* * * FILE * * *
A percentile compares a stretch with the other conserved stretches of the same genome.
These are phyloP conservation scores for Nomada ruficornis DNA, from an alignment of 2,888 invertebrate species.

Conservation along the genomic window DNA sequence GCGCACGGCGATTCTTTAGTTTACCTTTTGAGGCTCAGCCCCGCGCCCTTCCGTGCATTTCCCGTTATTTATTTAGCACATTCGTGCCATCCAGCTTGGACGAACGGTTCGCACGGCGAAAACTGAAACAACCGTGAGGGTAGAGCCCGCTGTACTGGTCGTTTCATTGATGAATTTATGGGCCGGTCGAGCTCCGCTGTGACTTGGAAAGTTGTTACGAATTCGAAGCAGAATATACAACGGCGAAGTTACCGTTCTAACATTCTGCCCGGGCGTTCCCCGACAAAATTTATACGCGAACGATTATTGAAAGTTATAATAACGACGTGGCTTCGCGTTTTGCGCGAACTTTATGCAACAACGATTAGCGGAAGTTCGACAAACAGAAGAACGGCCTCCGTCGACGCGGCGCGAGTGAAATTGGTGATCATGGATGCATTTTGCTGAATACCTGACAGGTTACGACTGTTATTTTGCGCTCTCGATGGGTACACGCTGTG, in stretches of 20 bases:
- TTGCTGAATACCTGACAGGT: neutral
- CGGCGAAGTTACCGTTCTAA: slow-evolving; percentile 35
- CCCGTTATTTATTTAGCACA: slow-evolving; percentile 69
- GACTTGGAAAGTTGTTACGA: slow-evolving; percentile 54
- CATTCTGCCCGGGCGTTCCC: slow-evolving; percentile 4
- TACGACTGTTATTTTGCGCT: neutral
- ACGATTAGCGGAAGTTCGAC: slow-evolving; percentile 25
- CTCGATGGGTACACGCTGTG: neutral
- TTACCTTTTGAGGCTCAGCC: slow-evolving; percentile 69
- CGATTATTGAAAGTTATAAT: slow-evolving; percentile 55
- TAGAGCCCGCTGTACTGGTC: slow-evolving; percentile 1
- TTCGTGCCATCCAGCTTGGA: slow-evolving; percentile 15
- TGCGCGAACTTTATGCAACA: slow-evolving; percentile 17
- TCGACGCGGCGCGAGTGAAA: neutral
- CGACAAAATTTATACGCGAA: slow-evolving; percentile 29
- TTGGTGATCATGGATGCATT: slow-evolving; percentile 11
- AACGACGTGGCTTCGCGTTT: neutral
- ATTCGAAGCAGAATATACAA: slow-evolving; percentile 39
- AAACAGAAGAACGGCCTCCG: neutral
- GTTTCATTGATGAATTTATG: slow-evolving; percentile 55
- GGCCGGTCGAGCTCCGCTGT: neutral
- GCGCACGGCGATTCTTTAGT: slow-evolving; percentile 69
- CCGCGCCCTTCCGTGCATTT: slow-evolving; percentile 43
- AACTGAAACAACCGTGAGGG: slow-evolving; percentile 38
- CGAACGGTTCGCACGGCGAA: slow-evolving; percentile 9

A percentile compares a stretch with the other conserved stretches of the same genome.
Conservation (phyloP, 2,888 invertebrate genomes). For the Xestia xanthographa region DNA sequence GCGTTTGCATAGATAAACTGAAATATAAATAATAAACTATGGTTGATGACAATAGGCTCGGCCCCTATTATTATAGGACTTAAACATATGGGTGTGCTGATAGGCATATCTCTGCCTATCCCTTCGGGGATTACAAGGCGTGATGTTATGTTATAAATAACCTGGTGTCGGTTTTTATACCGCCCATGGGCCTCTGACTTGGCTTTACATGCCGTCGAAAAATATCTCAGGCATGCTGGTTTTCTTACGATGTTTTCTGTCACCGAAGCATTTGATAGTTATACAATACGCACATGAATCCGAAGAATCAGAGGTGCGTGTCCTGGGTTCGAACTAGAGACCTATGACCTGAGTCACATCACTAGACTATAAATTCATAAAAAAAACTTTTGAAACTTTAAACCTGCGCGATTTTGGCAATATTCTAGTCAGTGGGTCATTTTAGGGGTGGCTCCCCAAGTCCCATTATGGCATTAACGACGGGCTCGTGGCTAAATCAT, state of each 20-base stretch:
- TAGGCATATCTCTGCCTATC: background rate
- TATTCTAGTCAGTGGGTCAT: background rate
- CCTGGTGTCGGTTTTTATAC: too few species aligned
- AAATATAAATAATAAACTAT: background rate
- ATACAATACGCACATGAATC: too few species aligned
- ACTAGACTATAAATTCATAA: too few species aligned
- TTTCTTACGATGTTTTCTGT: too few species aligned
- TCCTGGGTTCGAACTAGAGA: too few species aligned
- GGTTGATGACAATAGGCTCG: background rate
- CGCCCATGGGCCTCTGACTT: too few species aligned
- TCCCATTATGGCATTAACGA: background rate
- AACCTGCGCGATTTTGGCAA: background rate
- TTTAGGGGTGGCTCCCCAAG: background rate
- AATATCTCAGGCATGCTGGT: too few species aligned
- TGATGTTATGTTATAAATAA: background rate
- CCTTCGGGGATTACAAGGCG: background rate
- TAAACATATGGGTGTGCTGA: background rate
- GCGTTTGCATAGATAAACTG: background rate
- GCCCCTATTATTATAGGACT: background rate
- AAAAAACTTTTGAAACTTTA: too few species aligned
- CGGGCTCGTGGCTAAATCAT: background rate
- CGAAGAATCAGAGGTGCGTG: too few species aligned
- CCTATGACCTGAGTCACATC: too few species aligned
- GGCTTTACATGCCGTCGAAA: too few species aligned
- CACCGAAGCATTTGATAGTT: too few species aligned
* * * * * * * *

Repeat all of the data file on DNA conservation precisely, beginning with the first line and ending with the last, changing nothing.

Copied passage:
A percentile compares a stretch with the other conserved stretches of the same genome.
These are phyloP conservation scores for Nomada ruficornis DNA, from an alignment of 2,888 invertebrate species.

Conservation along the genomic window DNA sequence GCGCACGGCGATTCTTTAGTTTACCTTTTGAGGCTCAGCCCCGCGCCCTTCCGTGCATTTCCCGTTATTTATTTAGCACATTCGTGCCATCCAGCTTGGACGAACGGTTCGCACGGCGAAAACTGAAACAACCGTGAGGGTAGAGCCCGCTGTACTGGTCGTTTCATTGATGAATTTATGGGCCGGTCGAGCTCCGCTGTGACTTGGAAAGTTGTTACGAATTCGAAGCAGAATATACAACGGCGAAGTTACCGTTCTAACATTCTGCCCGGGCGTTCCCCGACAAAATTTATACGCGAACGATTATTGAAAGTTATAATAACGACGTGGCTTCGCGTTTTGCGCGAACTTTATGCAACAACGATTAGCGGAAGTTCGACAAACAGAAGAACGGCCTCCGTCGACGCGGCGCGAGTGAAATTGGTGATCATGGATGCATTTTGCTGAATACCTGACAGGTTACGACTGTTATTTTGCGCTCTCGATGGGTACACGCTGTG, in stretches of 20 bases:
- TTGCTGAATACCTGACAGGT: neutral
- CGGCGAAGTTACCGTTCTAA: slow-evolving; percentile 35
- CCCGTTATTTATTTAGCACA: slow-evolving; percentile 69
- GACTTGGAAAGTTGTTACGA: slow-evolving; percentile 54
- CATTCTGCCCGGGCGTTCCC: slow-evolving; percentile 4
- TACGACTGTTATTTTGCGCT: neutral
- ACGATTAGCGGAAGTTCGAC: slow-evolving; percentile 25
- CTCGATGGGTACACGCTGTG: neutral
- TTACCTTTTGAGGCTCAGCC: slow-evolving; percentile 69
- CGATTATTGAAAGTTATAAT: slow-evolving; percentile 55
- TAGAGCCCGCTGTACTGGTC: slow-evolving; percentile 1
- TTCGTGCCATCCAGCTTGGA: slow-evolving; percentile 15
- TGCGCGAACTTTATGCAACA: slow-evolving; percentile 17
- TCGACGCGGCGCGAGTGAAA: neutral
- CGACAAAATTTATACGCGAA: slow-evolving; percentile 29
- TTGGTGATCATGGATGCATT: slow-evolving; percentile 11
- AACGACGTGGCTTCGCGTTT: neutral
- ATTCGAAGCAGAATATACAA: slow-evolving; percentile 39
- AAACAGAAGAACGGCCTCCG: neutral
- GTTTCATTGATGAATTTATG: slow-evolving; percentile 55
- GGCCGGTCGAGCTCCGCTGT: neutral
- GCGCACGGCGATTCTTTAGT: slow-evolving; percentile 69
- CCGCGCCCTTCCGTGCATTT: slow-evolving; percentile 43
- AACTGAAACAACCGTGAGGG: slow-evolving; percentile 38
- CGAACGGTTCGCACGGCGAA: slow-evolving; percentile 9

A percentile compares a stretch with the other conserved stretches of the same genome.
Conservation (phyloP, 2,888 invertebrate genomes). For the Xestia xanthographa region DNA sequence GCGTTTGCATAGATAAACTGAAATATAAATAATAAACTATGGTTGATGACAATAGGCTCGGCCCCTATTATTATAGGACTTAAACATATGGGTGTGCTGATAGGCATATCTCTGCCTATCCCTTCGGGGATTACAAGGCGTGATGTTATGTTATAAATAACCTGGTGTCGGTTTTTATACCGCCCATGGGCCTCTGACTTGGCTTTACATGCCGTCGAAAAATATCTCAGGCATGCTGGTTTTCTTACGATGTTTTCTGTCACCGAAGCATTTGATAGTTATACAATACGCACATGAATCCGAAGAATCAGAGGTGCGTGTCCTGGGTTCGAACTAGAGACCTATGACCTGAGTCACATCACTAGACTATAAATTCATAAAAAAAACTTTTGAAACTTTAAACCTGCGCGATTTTGGCAATATTCTAGTCAGTGGGTCATTTTAGGGGTGGCTCCCCAAGTCCCATTATGGCATTAACGACGGGCTCGTGGCTAAATCAT, state of each 20-base stretch:
- TAGGCATATCTCTGCCTATC: background rate
- TATTCTAGTCAGTGGGTCAT: background rate
- CCTGGTGTCGGTTTTTATAC: too few species aligned
- AAATATAAATAATAAACTAT: background rate
- ATACAATACGCACATGAATC: too few species aligned
- ACTAGACTATAAATTCATAA: too few species aligned
- TTTCTTACGATGTTTTCTGT: too few species aligned
- TCCTGGGTTCGAACTAGAGA: too few species aligned
- GGTTGATGACAATAGGCTCG: background rate
- CGCCCATGGGCCTCTGACTT: too few species aligned
- TCCCATTATGGCATTAACGA: background rate
- AACCTGCGCGATTTTGGCAA: background rate
- TTTAGGGGTGGCTCCCCAAG: background rate
- AATATCTCAGGCATGCTGGT: too few species aligned
- TGATGTTATGTTATAAATAA: background rate
- CCTTCGGGGATTACAAGGCG: background rate
- TAAACATATGGGTGTGCTGA: background rate
- GCGTTTGCATAGATAAACTG: background rate
- GCCCCTATTATTATAGGACT: background rate
- AAAAAACTTTTGAAACTTTA: too few species aligned
- CGGGCTCGTGGCTAAATCAT: background rate
- CGAAGAATCAGAGGTGCGTG: too few species aligned
- CCTATGACCTGAGTCACATC: too few species aligned
- GGCTTTACATGCCGTCGAAA: too few species aligned
- CACCGAAGCATTTGATAGTT: too few species aligned